The Health Quality Council’s access to and knowledge of administrative health data is critical to this study. The Health Quality Council is able to link the RRMC-collected data related to the abilities and care of patients with data collected in other aspects of the health care system.
Predictors, Patterns, and Outcomes of Opioid Use in Patients with Inflammatory Bowel Disease (IBD)
The goal of this project is to determine the cumulative incidence of opioid use and chronic opioid use, as well as evaluate trends in the prevalence of opioid use over time. Through this research, the impact of opioids on IBD-related and all-cause health service utilization, and direct health care costs will be evaluated. The impact of opioids on the risk of long-term outcomes will also be determined and predictors of patients at risk for chronic opioid use will be identified.
The Health Quality Council is providing the data linkage analyst support and building capability with an external analyst to complete the analysis along with local researcher, Dr. Pena-Sanchez. Dr. Pena-Sanchez is part of the Canadian Gastro-Intestinal Epidemiology Consortium (CanGIEC).
The Rising Burden of Lung Cancer: An inter-provincial health economic analysis
This project is a historical cohort analysis of adult patients diagnosed with a primary diagnosis of lung cancer in Saskatchewan and Ontario over a 10-year period. Cancer registry data will be linked with provincial large health databases to estimate and compare healthcare-related costs of lung cancer between provinces.
Funded by the Canadian Institutes of Health Research (CIHR), this project is being led by Dr. Erika Penz in collaboration with a research team from the University of Saskatchewan and the Saskatchewan Cancer Agency.
The Health Quality Council is accessing large health databases and linking to Saskatchewan Cancer Agency data, performing the analysis to produce the evidence from Saskatchewan.
Understanding the Challenge of Dementia in Saskatchewan First Nations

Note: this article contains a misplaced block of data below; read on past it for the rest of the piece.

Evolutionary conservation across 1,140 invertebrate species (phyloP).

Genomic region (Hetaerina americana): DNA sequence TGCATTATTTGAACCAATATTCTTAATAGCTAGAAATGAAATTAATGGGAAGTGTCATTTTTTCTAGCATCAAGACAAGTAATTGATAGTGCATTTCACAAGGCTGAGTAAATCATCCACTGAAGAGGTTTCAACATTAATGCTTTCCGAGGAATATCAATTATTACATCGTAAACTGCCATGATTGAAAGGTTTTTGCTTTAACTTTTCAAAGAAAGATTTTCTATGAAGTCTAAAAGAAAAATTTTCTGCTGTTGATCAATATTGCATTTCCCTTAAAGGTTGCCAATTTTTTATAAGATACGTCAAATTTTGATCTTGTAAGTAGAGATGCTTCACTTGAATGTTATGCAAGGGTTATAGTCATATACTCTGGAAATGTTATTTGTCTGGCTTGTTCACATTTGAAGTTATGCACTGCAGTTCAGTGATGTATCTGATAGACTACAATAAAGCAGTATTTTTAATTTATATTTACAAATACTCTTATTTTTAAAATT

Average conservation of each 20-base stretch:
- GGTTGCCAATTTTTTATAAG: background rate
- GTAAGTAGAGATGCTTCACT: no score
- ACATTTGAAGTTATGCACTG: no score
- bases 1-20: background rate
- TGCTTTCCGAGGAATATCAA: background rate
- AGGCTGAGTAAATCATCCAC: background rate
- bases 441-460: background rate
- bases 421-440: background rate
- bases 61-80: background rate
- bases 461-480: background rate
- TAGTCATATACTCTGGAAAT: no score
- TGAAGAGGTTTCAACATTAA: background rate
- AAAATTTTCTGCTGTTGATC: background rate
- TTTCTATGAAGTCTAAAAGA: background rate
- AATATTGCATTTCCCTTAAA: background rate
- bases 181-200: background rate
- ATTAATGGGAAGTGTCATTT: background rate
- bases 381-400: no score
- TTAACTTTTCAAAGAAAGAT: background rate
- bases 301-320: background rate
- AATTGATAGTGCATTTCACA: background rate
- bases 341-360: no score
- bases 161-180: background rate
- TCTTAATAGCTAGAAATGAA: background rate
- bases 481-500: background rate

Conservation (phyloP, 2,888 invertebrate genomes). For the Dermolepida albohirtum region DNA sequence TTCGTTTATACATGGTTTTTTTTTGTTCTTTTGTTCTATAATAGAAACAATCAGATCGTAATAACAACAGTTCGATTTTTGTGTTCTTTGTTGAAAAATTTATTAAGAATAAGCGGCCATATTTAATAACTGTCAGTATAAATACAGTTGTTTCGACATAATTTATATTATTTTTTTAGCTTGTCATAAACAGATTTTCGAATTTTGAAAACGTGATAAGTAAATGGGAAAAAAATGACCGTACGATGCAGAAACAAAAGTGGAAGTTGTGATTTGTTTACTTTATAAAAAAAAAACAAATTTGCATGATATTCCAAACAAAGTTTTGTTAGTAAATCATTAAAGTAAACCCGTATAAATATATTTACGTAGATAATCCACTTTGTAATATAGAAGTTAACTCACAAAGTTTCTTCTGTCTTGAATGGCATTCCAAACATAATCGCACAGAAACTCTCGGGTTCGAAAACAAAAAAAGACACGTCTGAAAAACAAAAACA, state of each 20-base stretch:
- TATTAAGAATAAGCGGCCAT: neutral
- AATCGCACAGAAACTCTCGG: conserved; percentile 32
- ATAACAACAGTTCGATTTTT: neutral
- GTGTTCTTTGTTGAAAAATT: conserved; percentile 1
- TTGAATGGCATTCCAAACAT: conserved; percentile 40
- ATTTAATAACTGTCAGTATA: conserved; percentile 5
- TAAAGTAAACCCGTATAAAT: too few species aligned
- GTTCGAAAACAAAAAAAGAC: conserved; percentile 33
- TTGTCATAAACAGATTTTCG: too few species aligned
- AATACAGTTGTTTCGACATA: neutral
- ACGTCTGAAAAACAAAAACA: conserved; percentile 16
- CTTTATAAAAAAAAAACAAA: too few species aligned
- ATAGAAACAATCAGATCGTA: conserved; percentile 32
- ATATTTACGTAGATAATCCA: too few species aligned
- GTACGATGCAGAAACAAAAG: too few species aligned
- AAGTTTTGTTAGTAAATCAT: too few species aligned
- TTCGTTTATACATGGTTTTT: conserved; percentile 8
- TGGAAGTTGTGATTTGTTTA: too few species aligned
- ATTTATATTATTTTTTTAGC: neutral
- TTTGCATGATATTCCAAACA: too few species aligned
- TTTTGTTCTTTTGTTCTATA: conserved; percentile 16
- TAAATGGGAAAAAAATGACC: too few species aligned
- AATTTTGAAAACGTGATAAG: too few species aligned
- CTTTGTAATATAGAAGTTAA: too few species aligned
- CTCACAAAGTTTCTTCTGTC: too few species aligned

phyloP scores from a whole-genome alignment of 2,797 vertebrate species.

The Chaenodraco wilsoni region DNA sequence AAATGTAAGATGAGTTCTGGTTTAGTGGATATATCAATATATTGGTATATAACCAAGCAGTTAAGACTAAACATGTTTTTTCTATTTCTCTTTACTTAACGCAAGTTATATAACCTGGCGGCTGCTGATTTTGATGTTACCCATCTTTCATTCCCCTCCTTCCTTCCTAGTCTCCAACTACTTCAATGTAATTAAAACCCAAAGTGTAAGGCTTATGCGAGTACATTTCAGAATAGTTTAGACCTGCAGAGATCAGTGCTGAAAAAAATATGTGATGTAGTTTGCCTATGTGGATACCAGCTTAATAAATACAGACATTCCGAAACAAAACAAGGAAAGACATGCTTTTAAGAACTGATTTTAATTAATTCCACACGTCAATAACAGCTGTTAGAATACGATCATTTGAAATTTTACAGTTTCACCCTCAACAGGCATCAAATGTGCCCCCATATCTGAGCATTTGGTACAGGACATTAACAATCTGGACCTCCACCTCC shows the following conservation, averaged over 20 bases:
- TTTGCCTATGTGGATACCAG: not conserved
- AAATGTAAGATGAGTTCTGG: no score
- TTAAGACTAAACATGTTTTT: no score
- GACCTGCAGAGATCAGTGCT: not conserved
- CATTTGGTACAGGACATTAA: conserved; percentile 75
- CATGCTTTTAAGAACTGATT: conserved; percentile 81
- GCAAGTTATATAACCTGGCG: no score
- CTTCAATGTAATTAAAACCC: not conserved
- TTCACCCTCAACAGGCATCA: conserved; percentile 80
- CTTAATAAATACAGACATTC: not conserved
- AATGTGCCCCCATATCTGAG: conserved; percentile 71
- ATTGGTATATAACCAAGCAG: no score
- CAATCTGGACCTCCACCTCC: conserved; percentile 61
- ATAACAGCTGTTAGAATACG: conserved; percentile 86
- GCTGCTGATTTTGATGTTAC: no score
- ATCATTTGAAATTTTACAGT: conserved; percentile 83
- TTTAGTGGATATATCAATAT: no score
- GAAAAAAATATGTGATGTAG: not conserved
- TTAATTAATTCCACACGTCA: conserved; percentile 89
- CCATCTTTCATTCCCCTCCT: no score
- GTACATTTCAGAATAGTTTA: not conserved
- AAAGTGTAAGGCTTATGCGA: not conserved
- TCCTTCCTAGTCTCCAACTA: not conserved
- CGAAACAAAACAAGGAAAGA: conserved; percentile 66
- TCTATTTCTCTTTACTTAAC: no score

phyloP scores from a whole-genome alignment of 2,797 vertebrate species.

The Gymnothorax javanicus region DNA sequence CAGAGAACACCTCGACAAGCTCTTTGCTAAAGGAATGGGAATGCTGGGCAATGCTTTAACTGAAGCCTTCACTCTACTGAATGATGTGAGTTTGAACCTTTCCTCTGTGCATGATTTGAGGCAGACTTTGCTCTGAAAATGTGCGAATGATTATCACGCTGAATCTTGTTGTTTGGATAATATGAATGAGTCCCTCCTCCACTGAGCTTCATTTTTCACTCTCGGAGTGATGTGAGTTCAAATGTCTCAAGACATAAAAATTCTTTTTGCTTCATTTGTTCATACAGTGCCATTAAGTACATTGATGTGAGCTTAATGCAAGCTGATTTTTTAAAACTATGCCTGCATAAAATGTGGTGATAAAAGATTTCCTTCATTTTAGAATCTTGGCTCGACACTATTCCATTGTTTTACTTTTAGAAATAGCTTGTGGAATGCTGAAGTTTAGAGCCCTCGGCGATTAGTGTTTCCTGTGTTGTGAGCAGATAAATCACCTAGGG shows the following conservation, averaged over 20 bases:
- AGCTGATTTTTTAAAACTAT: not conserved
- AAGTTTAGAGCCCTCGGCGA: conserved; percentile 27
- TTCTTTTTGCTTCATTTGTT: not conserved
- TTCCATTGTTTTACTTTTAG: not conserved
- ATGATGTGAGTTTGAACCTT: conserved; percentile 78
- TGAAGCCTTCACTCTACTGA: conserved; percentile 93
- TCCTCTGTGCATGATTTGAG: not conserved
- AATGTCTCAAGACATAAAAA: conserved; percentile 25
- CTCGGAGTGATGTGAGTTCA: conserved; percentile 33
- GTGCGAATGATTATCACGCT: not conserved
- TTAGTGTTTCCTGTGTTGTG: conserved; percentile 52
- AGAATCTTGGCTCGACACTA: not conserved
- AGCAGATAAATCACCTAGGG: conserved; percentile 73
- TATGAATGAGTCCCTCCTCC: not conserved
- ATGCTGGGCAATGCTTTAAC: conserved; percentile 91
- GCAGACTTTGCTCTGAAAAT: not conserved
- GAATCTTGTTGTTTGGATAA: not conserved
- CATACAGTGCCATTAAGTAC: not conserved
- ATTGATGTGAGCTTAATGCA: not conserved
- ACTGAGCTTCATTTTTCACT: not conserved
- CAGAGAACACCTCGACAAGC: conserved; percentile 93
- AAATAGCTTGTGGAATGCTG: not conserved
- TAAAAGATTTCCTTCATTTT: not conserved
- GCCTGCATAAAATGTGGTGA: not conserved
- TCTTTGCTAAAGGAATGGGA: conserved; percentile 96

This study is the first step to better understanding care and access issues for First Nations people with dementia in Saskatchewan. The results from this study will assist First Nations leadership, policymakers, program developers and researchers better understand the complexities and context of dementia in First Nations populations, improve programs supporting First Nations health care services, and support policy change and the development of tools to work towards improving the health and wellbeing of First Nations people. This project provides a potential platform for ethical, participatory, and community-driven analyses of First Nations-identified administrative health care data.
The Health Quality Council is collaborating with the local research team by accessing large health databases and applying our researcher and analyst support.
Ultrasound Imaging Utilization in Saskatchewan: A cross-sectional study
This work is part of a larger study aimed at determining the impact of bringing telesonography to rural communities. Telesonography is a technology that allows a sonographer to conduct an ultrasound exam from a different location. The study sought to answer the question of how distance from an ultrasound affects peoples’ and patients’ ultrasound use.
This work is important because it helps address one aspect of inequities in care that often exist between rural and urban citizens. It can also help give decision-makers evidence they can use to defend resource allocation decisions.
This study leveraged the Health Quality Council’s access to and expertise in administrative health data as well as statistical modelling.
Health research partnerships contact
To inquire about opportunities for health research partnerships and collaborations, please visit our Contact Us page for the most up-to-date contact information.Contact Us